#AgeNoBar with Snehlata Bhatnagar

I look up the latest trends on the internet along with my grand daughters and make clothes for them — I feel like a designer!”

She was married into a progressive family, where moved around quite a bit due to her husband’s work. An age-old skill that her mother had taught her came in handy and she would make clothes for her family to save money for the future. Time and health didn’t allow her to pursue it further but as her heart and universe would will it, at the age of 86, she has become the designer to her grand children.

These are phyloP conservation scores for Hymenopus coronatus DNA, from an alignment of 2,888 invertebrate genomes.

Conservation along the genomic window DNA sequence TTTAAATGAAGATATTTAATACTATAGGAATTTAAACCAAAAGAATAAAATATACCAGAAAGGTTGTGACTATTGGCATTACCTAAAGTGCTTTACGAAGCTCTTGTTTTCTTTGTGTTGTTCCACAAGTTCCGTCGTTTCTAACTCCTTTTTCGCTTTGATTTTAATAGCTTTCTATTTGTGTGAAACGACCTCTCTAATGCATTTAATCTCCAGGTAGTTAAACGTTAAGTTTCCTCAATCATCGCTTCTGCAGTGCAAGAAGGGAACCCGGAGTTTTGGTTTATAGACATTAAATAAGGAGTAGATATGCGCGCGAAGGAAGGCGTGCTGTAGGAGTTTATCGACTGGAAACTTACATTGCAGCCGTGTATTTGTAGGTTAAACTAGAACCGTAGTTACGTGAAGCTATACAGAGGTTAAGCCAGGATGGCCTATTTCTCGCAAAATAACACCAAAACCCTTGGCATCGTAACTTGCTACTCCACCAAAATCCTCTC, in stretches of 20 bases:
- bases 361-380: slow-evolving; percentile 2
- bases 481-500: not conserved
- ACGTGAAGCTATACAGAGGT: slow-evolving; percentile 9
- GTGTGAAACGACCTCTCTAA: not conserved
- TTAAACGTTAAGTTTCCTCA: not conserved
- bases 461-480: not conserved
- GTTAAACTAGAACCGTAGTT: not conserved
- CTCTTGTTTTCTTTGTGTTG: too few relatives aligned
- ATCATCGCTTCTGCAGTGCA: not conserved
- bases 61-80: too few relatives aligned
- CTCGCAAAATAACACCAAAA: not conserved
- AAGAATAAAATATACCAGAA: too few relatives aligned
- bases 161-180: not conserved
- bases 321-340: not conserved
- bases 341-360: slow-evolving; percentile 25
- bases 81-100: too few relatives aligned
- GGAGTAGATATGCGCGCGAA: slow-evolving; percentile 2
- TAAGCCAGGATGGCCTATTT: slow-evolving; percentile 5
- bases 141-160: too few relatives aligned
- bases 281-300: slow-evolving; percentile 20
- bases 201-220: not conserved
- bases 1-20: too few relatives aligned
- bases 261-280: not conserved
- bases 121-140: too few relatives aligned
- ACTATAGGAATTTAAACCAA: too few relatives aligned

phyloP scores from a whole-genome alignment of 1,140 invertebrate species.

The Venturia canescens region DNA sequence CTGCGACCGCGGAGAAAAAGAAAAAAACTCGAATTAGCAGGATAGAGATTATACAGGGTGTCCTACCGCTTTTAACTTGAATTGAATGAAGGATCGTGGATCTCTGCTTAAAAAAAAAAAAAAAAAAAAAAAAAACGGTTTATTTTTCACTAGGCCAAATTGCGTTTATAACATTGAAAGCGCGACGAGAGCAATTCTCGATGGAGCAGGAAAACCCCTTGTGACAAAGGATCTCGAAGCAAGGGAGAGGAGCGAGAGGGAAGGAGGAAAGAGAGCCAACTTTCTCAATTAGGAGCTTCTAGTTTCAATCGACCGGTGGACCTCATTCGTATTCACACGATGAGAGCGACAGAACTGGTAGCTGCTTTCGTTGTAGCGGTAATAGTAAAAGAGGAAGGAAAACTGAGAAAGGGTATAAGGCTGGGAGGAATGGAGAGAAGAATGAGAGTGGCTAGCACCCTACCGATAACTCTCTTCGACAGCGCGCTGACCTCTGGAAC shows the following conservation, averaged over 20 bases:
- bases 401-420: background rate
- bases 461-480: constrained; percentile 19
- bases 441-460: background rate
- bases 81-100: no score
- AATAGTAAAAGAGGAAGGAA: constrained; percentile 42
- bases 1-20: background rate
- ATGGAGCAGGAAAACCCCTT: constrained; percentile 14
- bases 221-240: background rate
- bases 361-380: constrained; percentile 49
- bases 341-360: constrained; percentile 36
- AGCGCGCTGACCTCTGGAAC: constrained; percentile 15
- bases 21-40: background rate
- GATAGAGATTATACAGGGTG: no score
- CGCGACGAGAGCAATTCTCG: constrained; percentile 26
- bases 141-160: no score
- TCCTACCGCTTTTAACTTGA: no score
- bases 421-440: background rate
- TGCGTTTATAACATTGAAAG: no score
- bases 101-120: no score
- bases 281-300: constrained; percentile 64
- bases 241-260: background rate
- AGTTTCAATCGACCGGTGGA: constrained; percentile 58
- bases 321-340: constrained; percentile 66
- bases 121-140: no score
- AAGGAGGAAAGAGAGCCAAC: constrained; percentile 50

Her Story: “I was born in Lahore before the partition and grew up in Delhi after, with not only my parents and siblings but also my uncles and their families. It was always a full house and I enjoyed being the youngest of the lot! If I was up to mischief, I always got some sort of bribe with sweets so that I would behave. Those were some of the happiest days of my life. Education amongst women at the time was scarce, but my family held the perfect combination of traditional values and contemporary thinking. All of us were encouraged to go to school, and everyone was involved in our studies. Even my mother and aunt who were not formally educated learned to read and educate themselves. Getting married young was also quite normal, but I didn’t get married until I was 21. Although my marriage was arranged, the choice made by my family was spot on —my husband and in-laws were progressive and held the same values. We moved to Bombay after we got married and initially my husband was unemployed, but freshly graduated with an engineering degree. Soon, he got appointed to a job in a hydroelectric branch with the Tata Group. These plants were placed in remote areas so there were camps set up for the workers at the plant. Besides the set up within the camp, we were surrounded by jungles and rural villages. It was a secluded life— but as long as we were together, we were happy. The ladies living in camp were all very active and we played many sports together including badminton and tennis. I learned to swim there which became one of my favourite activities. My husband made 100 rupees a month and I was to run the house on that amount— he didn’t believe in taking loans — it was tight. My mother had taught all the girls in the family how to knit and stitch. This skill came handy — I decided to use my skills to make clothes for my husband and children and to save that money for the future. Although stitching was more out of necessity, knitting was my true passion. I am a ferocious reader so knitting and reading were my favorite things to do at home. Because I would do both for hours on end, my eyes began to get very weak and prone to infections because of the wool particles — I had no choice but to give it up — for 15 long years! Every passion has its up and downs, and I did move on after losing that part of me. But recently I was given an unexpected gift. Along with the aches and pains of growing old, your blood circulation also gets affected. A couple of years ago, now as an old grandma, I picked up my needles just because I missed them and started knitting and guess what? My hands were too cold to pick up on the wool particles. I could knit again! At 86, I found a new purpose. I look up the latest trends on the internet along with my grand daughters and make clothes for them — I feel like a designer! I recently made a pink sweater for one and a stylish short dress for the other — they were thrilled! They’ve started calling me ‘cool Dadi!”  

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